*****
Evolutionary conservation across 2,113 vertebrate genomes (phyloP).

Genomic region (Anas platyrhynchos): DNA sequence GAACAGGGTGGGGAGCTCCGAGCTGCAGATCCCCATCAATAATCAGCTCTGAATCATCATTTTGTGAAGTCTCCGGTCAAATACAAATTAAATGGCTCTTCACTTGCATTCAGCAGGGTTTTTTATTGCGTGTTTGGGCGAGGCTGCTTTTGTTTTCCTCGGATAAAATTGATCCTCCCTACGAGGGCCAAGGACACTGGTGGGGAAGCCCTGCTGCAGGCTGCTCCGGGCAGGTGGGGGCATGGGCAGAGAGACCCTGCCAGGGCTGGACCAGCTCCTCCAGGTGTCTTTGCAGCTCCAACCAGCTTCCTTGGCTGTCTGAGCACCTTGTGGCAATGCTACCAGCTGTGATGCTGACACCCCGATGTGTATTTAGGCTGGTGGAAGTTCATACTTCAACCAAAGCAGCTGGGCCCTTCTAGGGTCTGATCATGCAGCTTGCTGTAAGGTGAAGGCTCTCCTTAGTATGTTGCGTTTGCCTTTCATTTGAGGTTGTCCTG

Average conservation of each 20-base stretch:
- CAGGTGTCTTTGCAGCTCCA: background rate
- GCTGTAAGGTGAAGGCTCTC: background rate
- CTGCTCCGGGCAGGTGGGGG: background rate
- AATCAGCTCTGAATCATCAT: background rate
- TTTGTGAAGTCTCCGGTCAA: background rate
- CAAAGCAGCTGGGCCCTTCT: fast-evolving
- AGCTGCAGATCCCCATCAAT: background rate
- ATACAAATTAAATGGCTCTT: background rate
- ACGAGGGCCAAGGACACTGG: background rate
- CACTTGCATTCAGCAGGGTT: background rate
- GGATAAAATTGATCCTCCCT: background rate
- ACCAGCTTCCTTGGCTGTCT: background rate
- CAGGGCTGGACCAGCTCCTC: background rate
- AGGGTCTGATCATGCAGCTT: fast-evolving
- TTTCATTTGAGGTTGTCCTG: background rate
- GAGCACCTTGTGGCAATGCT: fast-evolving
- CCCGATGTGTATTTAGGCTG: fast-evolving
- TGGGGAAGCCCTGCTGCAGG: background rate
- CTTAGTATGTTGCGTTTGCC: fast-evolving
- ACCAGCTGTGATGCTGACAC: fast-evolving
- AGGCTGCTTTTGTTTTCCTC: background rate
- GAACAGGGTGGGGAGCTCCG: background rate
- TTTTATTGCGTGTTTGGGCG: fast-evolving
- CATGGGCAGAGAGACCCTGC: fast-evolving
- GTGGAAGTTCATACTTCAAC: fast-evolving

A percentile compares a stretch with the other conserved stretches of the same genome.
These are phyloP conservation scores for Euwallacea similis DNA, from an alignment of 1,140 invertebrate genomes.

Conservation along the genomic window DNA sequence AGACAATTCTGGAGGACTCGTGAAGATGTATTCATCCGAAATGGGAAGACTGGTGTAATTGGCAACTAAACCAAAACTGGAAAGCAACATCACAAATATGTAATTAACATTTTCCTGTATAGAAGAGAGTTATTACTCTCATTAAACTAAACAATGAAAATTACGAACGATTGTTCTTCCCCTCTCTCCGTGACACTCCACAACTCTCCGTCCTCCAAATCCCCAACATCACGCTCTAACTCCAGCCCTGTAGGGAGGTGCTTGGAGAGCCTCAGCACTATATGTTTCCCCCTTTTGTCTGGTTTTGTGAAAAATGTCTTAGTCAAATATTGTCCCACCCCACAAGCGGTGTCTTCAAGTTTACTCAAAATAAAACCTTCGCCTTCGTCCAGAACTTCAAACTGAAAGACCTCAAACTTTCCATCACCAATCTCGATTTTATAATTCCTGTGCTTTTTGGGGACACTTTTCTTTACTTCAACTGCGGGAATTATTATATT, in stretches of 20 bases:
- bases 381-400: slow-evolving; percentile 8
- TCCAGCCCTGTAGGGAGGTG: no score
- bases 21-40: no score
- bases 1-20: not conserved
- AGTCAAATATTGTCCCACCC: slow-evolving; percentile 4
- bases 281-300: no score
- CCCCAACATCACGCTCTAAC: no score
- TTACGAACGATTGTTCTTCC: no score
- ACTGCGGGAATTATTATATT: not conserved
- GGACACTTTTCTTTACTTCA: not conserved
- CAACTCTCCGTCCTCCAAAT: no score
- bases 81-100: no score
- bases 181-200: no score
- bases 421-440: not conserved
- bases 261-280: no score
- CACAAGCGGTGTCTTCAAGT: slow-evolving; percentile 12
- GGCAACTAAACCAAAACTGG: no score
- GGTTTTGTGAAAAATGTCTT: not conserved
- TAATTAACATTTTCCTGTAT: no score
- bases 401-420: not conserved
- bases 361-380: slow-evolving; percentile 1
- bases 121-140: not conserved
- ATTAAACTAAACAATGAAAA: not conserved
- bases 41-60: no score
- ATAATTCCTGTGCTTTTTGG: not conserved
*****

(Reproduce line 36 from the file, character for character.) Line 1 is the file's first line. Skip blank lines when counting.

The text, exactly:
- AGTCAAATATTGTCCCACCC: slow-evolving; percentile 4